If your business sustained physical damage which renders your business not operational, then your business would likely have insurance coverage for business interruption. This coverage provides payments for your business’ lost income arising from Hurricane Ida. At the present time, many business owners who are unable to operate due to lack of power and water are being denied business interruption coverage due to the lack of physical damage and the insurance company’s refusal to activate “Civil Authority” provisions of business policies.
If your business did not sustain physical damage, then the only other mechanism to activate business interruption insurance coverage is under “Civil Authority”. This provision is applicable you are prohibited from accessing your business due to governmental decree. Civil Authority coverage is activated if all of the following elements are met:
- Government authority prohibits access to the insured property;
- The prohibition was issued as a result of physical loss or damage caused to property within a one-mile radius of the insured property; and
- The expiration of the stipulated waiting period (usually between 24-72 hours).
For Hurricane Ida, “Civil Authority” will be a complicated and highly contested legal question because Parishes in the greater New Orleans area did not officially order a mandatory evacuation (except for outside levee protection and low-lying areas). Conversely, government officials stated it was too late for a mandatory evacuation but implied that an evacuation order would have been issued otherwise. Government officials recommended that residents and businesses owners leave and further recommended that residents who left stay away. Also, curfews were imposed. It is anticipated that many insurance companies will allege that the Civil Authority coverage is not activated since a mandatory evacuation was not formally issued.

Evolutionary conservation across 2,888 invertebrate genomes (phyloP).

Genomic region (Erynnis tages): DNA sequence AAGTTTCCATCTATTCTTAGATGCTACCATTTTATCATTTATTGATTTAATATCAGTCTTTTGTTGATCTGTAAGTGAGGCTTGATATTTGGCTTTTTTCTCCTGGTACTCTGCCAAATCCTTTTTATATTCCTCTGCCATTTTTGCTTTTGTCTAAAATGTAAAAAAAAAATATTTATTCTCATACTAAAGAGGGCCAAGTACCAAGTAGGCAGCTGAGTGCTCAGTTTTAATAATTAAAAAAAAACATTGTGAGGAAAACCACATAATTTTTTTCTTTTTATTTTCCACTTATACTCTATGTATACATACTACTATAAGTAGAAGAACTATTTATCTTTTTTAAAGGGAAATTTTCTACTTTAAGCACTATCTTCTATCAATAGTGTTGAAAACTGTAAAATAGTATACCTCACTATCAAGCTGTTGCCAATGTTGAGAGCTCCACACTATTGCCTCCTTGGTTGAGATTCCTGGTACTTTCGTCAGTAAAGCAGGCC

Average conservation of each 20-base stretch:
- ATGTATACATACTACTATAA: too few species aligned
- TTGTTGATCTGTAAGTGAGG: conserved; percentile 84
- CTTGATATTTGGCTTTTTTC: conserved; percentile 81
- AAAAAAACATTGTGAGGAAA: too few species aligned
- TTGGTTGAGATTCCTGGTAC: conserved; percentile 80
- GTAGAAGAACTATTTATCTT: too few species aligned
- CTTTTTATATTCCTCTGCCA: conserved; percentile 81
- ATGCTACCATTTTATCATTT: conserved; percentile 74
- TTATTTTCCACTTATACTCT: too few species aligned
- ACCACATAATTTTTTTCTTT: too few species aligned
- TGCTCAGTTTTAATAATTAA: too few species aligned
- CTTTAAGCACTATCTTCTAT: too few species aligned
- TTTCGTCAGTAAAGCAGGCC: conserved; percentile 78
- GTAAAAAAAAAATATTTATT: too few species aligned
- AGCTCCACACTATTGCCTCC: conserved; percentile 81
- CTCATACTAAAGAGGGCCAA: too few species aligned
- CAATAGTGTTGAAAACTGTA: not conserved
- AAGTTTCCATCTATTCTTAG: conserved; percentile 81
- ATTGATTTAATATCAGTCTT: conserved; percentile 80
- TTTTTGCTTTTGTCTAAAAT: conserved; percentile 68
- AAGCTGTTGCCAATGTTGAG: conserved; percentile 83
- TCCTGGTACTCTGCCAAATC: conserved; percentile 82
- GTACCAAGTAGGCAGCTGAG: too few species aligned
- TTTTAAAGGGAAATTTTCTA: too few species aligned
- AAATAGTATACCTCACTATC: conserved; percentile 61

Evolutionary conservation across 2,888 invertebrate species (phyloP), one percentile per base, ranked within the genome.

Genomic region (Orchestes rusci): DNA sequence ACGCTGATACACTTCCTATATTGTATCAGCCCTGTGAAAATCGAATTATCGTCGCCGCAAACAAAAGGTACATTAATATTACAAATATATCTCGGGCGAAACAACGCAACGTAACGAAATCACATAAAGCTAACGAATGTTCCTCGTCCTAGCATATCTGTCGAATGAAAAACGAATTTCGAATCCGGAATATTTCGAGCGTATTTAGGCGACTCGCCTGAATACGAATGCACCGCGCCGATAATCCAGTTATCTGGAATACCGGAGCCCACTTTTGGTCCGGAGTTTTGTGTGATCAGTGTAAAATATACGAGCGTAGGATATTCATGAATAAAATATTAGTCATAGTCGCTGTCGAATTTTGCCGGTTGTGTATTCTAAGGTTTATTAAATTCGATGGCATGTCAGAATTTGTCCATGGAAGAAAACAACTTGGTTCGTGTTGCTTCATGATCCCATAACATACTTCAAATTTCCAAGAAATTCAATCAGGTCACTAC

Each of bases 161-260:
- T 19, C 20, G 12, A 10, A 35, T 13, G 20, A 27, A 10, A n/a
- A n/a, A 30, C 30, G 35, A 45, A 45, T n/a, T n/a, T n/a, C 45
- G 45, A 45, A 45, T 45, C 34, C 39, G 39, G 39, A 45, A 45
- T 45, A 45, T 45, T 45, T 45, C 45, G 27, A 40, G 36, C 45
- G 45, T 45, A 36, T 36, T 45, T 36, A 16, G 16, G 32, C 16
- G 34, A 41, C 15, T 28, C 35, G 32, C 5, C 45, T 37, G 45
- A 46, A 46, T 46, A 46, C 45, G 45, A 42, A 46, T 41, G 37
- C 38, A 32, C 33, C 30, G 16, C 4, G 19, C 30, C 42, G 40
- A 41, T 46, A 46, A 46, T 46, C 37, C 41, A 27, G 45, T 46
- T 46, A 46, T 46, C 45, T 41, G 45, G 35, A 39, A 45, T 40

In response to the anticipated denial of business interruption claims, we believe that the communications of government officials constituted “de-facto” application of Civil Authority. Specially, governmental officials recommended residents leave, if possible, to stay away pending restoration of power/utilities, access to gas, clearing obstructions to roads and the imposition of curfews. Accordingly, we will vigorously argue that the requirements for “Civil Authority” were effectively satisfied to activate business interruption insurance coverage.
Finally, there may be “contingent business interruption” coverage due to disruptions to certain suppliers and/or customers which result in losses. A few policies even provide coverage for disruption of power.
It is important to note insurance policies differ significantly from policy to policy. Therefore, you must read the specific terms and conditions to identify primarily and secondary coverages for your business insurance policy. The specific terms and conditions within each policy will ultimately determine if coverage is available.
Our firm has prosecuted over 2000 wind and flood claims since Hurricane Katrina for homeowners and businesses. You can call me, at no obligation, if you have any questions about any aspect of your hurricane claim.